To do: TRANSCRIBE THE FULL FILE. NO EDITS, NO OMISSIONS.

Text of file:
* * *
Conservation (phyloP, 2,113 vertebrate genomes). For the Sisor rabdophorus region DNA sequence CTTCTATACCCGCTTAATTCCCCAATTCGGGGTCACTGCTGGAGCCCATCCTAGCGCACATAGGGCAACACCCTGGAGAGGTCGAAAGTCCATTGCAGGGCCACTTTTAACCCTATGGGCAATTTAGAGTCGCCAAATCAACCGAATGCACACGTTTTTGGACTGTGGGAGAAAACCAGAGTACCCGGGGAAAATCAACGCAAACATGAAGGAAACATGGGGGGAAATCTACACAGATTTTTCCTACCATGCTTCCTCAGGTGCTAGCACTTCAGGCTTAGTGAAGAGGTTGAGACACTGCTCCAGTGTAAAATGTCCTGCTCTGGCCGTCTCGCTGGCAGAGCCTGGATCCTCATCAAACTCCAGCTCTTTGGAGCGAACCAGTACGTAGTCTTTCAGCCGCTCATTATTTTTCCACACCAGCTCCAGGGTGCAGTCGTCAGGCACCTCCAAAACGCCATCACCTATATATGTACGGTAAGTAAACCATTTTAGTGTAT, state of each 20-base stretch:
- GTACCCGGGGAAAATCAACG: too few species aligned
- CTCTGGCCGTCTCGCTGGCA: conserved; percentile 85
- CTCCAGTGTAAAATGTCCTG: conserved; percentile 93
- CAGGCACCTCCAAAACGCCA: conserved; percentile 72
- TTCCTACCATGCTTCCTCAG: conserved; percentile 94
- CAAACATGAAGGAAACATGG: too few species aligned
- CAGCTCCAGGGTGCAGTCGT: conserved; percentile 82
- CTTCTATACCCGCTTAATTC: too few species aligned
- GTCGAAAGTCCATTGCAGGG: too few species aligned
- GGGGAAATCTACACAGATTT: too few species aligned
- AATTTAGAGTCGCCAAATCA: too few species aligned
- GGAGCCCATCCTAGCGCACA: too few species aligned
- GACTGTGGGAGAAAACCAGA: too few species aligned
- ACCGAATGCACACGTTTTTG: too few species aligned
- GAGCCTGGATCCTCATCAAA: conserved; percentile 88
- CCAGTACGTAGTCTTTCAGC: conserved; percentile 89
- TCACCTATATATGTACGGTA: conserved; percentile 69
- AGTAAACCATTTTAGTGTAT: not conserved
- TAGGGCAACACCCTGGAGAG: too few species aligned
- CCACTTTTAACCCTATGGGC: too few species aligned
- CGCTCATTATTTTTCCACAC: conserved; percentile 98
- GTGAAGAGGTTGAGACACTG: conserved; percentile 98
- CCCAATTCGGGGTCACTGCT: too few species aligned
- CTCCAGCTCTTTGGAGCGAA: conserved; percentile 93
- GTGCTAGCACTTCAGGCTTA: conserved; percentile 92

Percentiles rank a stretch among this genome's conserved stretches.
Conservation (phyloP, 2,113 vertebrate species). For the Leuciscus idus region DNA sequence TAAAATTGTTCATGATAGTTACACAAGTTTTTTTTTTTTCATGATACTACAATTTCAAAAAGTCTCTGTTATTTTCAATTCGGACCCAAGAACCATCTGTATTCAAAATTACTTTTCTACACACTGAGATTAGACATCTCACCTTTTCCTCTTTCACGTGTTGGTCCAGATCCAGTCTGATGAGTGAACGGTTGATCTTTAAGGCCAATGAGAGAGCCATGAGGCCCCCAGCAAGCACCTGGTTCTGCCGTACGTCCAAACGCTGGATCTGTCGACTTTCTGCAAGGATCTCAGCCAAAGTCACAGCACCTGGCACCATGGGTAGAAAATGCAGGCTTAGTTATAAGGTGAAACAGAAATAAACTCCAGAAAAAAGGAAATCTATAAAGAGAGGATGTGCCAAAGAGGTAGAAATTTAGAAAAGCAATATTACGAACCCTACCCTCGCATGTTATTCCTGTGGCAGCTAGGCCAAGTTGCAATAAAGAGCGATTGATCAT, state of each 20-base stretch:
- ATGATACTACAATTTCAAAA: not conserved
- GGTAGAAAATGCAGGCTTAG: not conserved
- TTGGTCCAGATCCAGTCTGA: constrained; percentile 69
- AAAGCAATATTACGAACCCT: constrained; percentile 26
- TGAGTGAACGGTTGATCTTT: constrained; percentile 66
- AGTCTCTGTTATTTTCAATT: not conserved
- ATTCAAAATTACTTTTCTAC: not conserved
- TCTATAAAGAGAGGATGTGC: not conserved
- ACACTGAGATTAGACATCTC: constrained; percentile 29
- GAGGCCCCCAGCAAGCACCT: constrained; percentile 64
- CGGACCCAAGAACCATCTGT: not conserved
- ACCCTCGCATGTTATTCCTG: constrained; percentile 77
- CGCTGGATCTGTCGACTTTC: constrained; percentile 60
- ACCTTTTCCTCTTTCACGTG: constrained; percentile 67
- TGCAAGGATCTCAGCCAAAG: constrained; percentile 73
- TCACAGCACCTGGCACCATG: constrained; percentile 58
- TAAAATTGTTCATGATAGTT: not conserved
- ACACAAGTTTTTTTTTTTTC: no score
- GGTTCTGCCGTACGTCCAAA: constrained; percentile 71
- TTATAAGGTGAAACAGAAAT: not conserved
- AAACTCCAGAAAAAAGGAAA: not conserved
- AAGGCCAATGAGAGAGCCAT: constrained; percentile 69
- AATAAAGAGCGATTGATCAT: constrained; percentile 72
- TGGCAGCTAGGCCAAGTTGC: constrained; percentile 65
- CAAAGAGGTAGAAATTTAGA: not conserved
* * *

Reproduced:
Conservation (phyloP, 2,113 vertebrate genomes). For the Sisor rabdophorus region DNA sequence CTTCTATACCCGCTTAATTCCCCAATTCGGGGTCACTGCTGGAGCCCATCCTAGCGCACATAGGGCAACACCCTGGAGAGGTCGAAAGTCCATTGCAGGGCCACTTTTAACCCTATGGGCAATTTAGAGTCGCCAAATCAACCGAATGCACACGTTTTTGGACTGTGGGAGAAAACCAGAGTACCCGGGGAAAATCAACGCAAACATGAAGGAAACATGGGGGGAAATCTACACAGATTTTTCCTACCATGCTTCCTCAGGTGCTAGCACTTCAGGCTTAGTGAAGAGGTTGAGACACTGCTCCAGTGTAAAATGTCCTGCTCTGGCCGTCTCGCTGGCAGAGCCTGGATCCTCATCAAACTCCAGCTCTTTGGAGCGAACCAGTACGTAGTCTTTCAGCCGCTCATTATTTTTCCACACCAGCTCCAGGGTGCAGTCGTCAGGCACCTCCAAAACGCCATCACCTATATATGTACGGTAAGTAAACCATTTTAGTGTAT, state of each 20-base stretch:
- GTACCCGGGGAAAATCAACG: too few species aligned
- CTCTGGCCGTCTCGCTGGCA: conserved; percentile 85
- CTCCAGTGTAAAATGTCCTG: conserved; percentile 93
- CAGGCACCTCCAAAACGCCA: conserved; percentile 72
- TTCCTACCATGCTTCCTCAG: conserved; percentile 94
- CAAACATGAAGGAAACATGG: too few species aligned
- CAGCTCCAGGGTGCAGTCGT: conserved; percentile 82
- CTTCTATACCCGCTTAATTC: too few species aligned
- GTCGAAAGTCCATTGCAGGG: too few species aligned
- GGGGAAATCTACACAGATTT: too few species aligned
- AATTTAGAGTCGCCAAATCA: too few species aligned
- GGAGCCCATCCTAGCGCACA: too few species aligned
- GACTGTGGGAGAAAACCAGA: too few species aligned
- ACCGAATGCACACGTTTTTG: too few species aligned
- GAGCCTGGATCCTCATCAAA: conserved; percentile 88
- CCAGTACGTAGTCTTTCAGC: conserved; percentile 89
- TCACCTATATATGTACGGTA: conserved; percentile 69
- AGTAAACCATTTTAGTGTAT: not conserved
- TAGGGCAACACCCTGGAGAG: too few species aligned
- CCACTTTTAACCCTATGGGC: too few species aligned
- CGCTCATTATTTTTCCACAC: conserved; percentile 98
- GTGAAGAGGTTGAGACACTG: conserved; percentile 98
- CCCAATTCGGGGTCACTGCT: too few species aligned
- CTCCAGCTCTTTGGAGCGAA: conserved; percentile 93
- GTGCTAGCACTTCAGGCTTA: conserved; percentile 92

Percentiles rank a stretch among this genome's conserved stretches.
Conservation (phyloP, 2,113 vertebrate species). For the Leuciscus idus region DNA sequence TAAAATTGTTCATGATAGTTACACAAGTTTTTTTTTTTTCATGATACTACAATTTCAAAAAGTCTCTGTTATTTTCAATTCGGACCCAAGAACCATCTGTATTCAAAATTACTTTTCTACACACTGAGATTAGACATCTCACCTTTTCCTCTTTCACGTGTTGGTCCAGATCCAGTCTGATGAGTGAACGGTTGATCTTTAAGGCCAATGAGAGAGCCATGAGGCCCCCAGCAAGCACCTGGTTCTGCCGTACGTCCAAACGCTGGATCTGTCGACTTTCTGCAAGGATCTCAGCCAAAGTCACAGCACCTGGCACCATGGGTAGAAAATGCAGGCTTAGTTATAAGGTGAAACAGAAATAAACTCCAGAAAAAAGGAAATCTATAAAGAGAGGATGTGCCAAAGAGGTAGAAATTTAGAAAAGCAATATTACGAACCCTACCCTCGCATGTTATTCCTGTGGCAGCTAGGCCAAGTTGCAATAAAGAGCGATTGATCAT, state of each 20-base stretch:
- ATGATACTACAATTTCAAAA: not conserved
- GGTAGAAAATGCAGGCTTAG: not conserved
- TTGGTCCAGATCCAGTCTGA: constrained; percentile 69
- AAAGCAATATTACGAACCCT: constrained; percentile 26
- TGAGTGAACGGTTGATCTTT: constrained; percentile 66
- AGTCTCTGTTATTTTCAATT: not conserved
- ATTCAAAATTACTTTTCTAC: not conserved
- TCTATAAAGAGAGGATGTGC: not conserved
- ACACTGAGATTAGACATCTC: constrained; percentile 29
- GAGGCCCCCAGCAAGCACCT: constrained; percentile 64
- CGGACCCAAGAACCATCTGT: not conserved
- ACCCTCGCATGTTATTCCTG: constrained; percentile 77
- CGCTGGATCTGTCGACTTTC: constrained; percentile 60
- ACCTTTTCCTCTTTCACGTG: constrained; percentile 67
- TGCAAGGATCTCAGCCAAAG: constrained; percentile 73
- TCACAGCACCTGGCACCATG: constrained; percentile 58
- TAAAATTGTTCATGATAGTT: not conserved
- ACACAAGTTTTTTTTTTTTC: no score
- GGTTCTGCCGTACGTCCAAA: constrained; percentile 71
- TTATAAGGTGAAACAGAAAT: not conserved
- AAACTCCAGAAAAAAGGAAA: not conserved
- AAGGCCAATGAGAGAGCCAT: constrained; percentile 69
- AATAAAGAGCGATTGATCAT: constrained; percentile 72
- TGGCAGCTAGGCCAAGTTGC: constrained; percentile 65
- CAAAGAGGTAGAAATTTAGA: not conserved